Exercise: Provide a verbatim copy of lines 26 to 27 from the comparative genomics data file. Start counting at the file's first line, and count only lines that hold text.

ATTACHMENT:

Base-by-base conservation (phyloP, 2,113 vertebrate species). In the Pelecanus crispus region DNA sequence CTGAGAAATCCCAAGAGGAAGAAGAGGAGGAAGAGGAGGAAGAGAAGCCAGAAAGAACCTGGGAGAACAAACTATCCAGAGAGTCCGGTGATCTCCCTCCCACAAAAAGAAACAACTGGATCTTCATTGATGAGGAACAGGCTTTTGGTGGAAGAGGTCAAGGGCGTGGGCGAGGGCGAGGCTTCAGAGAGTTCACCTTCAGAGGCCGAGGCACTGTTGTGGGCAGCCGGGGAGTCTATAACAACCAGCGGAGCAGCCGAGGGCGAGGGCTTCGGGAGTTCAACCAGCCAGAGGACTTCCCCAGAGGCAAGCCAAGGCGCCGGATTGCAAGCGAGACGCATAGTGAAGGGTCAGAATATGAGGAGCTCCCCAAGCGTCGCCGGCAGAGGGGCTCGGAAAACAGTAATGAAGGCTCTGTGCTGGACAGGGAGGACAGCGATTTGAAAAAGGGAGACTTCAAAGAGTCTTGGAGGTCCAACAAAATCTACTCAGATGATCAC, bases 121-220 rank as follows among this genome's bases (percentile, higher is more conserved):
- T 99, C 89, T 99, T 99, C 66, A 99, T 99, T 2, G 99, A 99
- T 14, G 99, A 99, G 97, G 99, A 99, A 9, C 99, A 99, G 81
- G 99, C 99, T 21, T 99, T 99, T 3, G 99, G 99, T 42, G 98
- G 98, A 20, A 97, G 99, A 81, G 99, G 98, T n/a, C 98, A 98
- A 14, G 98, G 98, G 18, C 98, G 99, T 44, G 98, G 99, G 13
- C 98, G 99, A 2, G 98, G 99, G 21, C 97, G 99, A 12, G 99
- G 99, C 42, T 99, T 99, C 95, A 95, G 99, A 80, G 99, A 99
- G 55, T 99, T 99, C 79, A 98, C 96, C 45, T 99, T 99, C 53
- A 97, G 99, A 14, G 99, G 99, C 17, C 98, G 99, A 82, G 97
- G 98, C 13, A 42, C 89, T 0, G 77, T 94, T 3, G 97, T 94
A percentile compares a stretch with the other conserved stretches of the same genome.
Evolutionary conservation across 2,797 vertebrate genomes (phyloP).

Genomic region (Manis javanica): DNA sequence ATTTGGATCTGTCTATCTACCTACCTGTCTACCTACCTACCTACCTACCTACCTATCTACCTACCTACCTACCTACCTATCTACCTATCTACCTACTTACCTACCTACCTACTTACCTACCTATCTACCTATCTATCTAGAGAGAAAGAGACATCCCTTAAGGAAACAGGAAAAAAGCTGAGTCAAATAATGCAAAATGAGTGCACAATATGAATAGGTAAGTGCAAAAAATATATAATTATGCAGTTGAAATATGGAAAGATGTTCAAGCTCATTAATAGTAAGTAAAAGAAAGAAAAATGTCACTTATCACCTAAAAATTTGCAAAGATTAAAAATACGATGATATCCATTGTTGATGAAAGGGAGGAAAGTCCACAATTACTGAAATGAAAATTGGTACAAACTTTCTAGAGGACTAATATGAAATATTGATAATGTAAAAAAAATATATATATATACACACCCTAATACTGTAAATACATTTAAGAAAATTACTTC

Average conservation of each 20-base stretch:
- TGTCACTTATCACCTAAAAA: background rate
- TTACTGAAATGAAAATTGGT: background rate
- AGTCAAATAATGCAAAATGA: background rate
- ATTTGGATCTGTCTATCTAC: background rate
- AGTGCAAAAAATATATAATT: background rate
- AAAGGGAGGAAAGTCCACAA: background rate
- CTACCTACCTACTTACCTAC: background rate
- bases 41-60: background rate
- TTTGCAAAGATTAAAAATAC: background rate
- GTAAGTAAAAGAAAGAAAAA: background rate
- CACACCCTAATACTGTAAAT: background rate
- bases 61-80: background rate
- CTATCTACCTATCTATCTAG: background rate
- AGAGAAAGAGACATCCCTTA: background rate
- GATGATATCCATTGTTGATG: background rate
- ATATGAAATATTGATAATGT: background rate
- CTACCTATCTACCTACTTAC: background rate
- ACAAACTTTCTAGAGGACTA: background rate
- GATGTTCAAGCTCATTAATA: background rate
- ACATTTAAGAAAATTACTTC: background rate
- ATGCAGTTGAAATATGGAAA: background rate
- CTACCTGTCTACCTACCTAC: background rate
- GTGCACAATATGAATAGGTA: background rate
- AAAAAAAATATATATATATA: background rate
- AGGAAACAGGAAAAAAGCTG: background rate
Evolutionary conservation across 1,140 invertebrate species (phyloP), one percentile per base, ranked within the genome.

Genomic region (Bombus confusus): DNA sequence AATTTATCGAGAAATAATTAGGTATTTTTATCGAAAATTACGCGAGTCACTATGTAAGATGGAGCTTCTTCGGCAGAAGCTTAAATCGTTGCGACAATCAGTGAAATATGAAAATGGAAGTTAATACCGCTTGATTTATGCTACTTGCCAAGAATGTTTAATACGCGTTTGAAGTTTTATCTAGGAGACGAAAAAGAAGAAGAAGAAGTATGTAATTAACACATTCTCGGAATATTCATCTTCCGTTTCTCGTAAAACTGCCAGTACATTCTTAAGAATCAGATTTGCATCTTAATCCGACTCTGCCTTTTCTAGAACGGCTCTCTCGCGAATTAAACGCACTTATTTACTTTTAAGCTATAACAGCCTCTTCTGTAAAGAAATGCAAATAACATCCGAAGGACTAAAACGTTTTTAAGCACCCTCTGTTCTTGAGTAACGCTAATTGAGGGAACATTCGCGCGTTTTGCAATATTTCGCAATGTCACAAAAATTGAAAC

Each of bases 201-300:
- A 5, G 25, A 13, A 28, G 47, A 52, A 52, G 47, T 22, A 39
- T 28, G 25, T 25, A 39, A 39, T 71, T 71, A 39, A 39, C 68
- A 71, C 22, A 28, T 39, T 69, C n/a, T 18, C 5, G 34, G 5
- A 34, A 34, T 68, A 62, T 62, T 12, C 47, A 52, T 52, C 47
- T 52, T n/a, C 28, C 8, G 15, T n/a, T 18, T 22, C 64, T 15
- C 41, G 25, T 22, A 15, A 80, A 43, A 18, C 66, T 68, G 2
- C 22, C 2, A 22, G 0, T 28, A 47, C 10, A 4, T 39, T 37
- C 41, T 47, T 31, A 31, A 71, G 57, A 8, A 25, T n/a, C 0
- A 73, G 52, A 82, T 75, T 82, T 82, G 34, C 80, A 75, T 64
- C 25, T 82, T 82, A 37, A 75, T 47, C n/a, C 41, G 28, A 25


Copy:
- CACACCCTAATACTGTAAAT: background rate
- bases 61-80: background rate